I’ve been in the market for a new pack for a while now. I’m heading down to Costa Rica in about three weeks and while I didn’t want something too extravagant, my old pack with busted seams and missing straps wasn’t going to cut it. After doing a lot of online research and spending almost three hours zipping and unzipping packs at REI, I finally decided on The Kelty Redwing 44.
I was looking for something hardy enough to travel with but still useful for overnight or weekend backpacking trips in the summer. I also wanted something with a protective laptop sleeve, easy access to that sleeve, and a number of pockets for me to organize my travel and/or backpacking essentials.
After testing out and trying on many travel packs from Osprey, REI, North Face, and Patagonia, I wasn’t satisfied. But that’s when this pack from Kelty caught my eye. To be honest, It didn’t check ALL my boxes, but it came closer than any other pack I looked at.
Pack Name: Kelty Redwing Series
Capacity: 44 liters or 2,700 cubic inches
Dimensions: 25 x 15 x 12 inches
Cheapest Place to Buy: Amazon.com
I was looking for something in the 40 to 50-liter range, but I also was hoping for dimensions that could meet carry-on requirements for most airlines. This ruled most 50-liter packs out, and although the 44-liter’s dimensions are technically a bit larger than most airline’s published acceptable carry-on dimensions, I’ve found that you can often get away with it.
In fact, one of the most useful travel tips I’ve heard recently is to board later if you have a backpack that’s slightly over acceptable carry-on dimensions. Since most airlines don’t measure at check-in or in the security line (especially if you check-in and print your boarding pass in advance), you’ll most likely make it all the way to the gate before anyone realizes your pack might be a little large to fit in the overhead compartment.
At this point, flight attendants will “check” your bag at the gate 9 times out of 10. It’ll safely be stored on board and handed back to you as you exit the plane at your destination.
To be honest, the technical specifications were not what sold me on this pack. But they are important details when comparing this pack with similar sizes and styles. So here’s a quick list of the Kelty Redwing 44’s technical specs:
Torso Fit Range: 14.5 to 18.5 inches (37 to 47 centimeters)
Body Fabric: 420-Denier Small Black Stafford Polyester
Reinforcement Fabric: 75 x 150-Denier Tasser Coal Polyester
Frame Material: Aluminum + HDPE (High-Density Polyethylene)
The Kelty Redwing doesn’t set a new standard for ultralight backpacks, but that’s not what I was looking for. This is a relatively lightweight and durable backpacking pack with plenty of space. But what I liked is that it will force me to be more selective in what I choose to bring along and it gives me plenty of pockets to organize essentials for easy access.
One feature that caught my eye right from the start is the pack’s front stash pocket with closure hook. For my trip to Costa Rica for example, this will hold my swim fins, raincoat, and the Kelty Rain Cover I also purchased. For backpacking trips, I intend to always keep my rain cover handy there, but I’ll also use it to store maps, layers, and potentially the rain fly for my tent.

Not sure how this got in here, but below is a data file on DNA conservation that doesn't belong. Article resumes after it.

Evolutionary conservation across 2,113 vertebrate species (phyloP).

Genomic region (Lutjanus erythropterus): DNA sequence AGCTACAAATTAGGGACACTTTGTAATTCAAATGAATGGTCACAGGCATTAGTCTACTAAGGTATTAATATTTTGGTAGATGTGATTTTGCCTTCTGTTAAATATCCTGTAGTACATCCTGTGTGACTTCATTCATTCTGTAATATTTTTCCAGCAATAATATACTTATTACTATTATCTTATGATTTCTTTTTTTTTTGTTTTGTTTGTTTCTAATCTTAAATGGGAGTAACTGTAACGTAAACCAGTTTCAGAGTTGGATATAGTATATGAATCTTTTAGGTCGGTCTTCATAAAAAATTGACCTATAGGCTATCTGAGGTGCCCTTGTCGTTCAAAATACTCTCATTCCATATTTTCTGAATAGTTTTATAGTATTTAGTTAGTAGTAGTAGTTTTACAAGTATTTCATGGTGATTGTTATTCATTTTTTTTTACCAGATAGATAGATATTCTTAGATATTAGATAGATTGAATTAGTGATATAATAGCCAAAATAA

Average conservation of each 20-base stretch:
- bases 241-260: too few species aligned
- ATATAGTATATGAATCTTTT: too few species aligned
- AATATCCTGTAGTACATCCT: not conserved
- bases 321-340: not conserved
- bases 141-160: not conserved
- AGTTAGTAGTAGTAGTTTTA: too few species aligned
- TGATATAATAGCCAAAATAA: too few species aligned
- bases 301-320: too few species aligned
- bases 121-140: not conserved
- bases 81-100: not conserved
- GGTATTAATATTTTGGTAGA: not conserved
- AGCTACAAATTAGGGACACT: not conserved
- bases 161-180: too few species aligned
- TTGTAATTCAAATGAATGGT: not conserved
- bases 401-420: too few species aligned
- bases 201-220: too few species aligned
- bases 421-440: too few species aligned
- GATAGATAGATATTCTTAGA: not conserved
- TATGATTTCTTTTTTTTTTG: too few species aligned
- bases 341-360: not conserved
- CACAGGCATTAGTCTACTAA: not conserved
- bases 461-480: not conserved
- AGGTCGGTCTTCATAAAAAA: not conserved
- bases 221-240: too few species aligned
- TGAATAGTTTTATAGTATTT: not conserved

I also really like the side pocket structure of this pack. Both sides offer sleeves that will hold trekking poles or, in my case, will most likely secure my tent poles and water bottle. These sleeves have zippered pockets on each side that are great for my Steri-Pen, LifeStraw, or those celebratory beers that had previously been stored out of reach in my bear canister.
While the Kelty Redwing 44 has a host of additional features, the final ones I’ll mention here are the front pocket with organization and the dual-purpose laptop/hydration sleeve. This pack’s front pocket offers five different ‘compartments’ to organize a journal, pens, maps, or in the case of my Costa Rica trip, my passport. The dual-purpose laptop/hydration sleeve meets my immediate needs for a safe place to store my laptop while also giving me a place to store my Camelbak Hydration Sleeve for summer hikes.
One of the packs I thought I was highly interested in before seeing it in person was the Osprey Porter 46. My two main problems with this pack were that I didn’t imagine it to be highly useful for backpacking purposes. Essentially, it’s a travel pack only. The other factor was the lack of an included rain cover, which I felt necessary for travels to more tropical regions.
Another pack I highly considered was the REI Ruckpack 40. While I liked the organization structure and durability of this pack, as well as the fact that it comes with a built-in rain cover, I ultimately shied away from it due to a lack of external attachment points. Especially when it comes to summer backpacking, I like to have options for attaching extra items to the exterior of my pack, and I felt that the Redwing offered more flexibility in that regard.
In summary, I chose the Redwing 44 because it had a place to store my laptop when traveling and a hydration pack when backpacking, it offered space for the essentials but not too much space to allow for overpacking (which is a classic nemesis of mine!), and it offered a clear organizational structure to keep supplies separate and easy to access along the trail and while in transit!
At The Backpack Guide, I’m always looking for new trails and wildernesses to explore. And I’m always on the lookout for new products to test out! If you have feedback on this pack, or any other I’ve reviewed, I’d love to hear from you! Also, let me know if you’d like to write your own review!
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I hope you’ve enjoyed these tips and I’d love to hear your feedback in the comments section below. I’ll be quick to reply to any questions, comments, or concerns you feel like sharing!
The Backpack Guide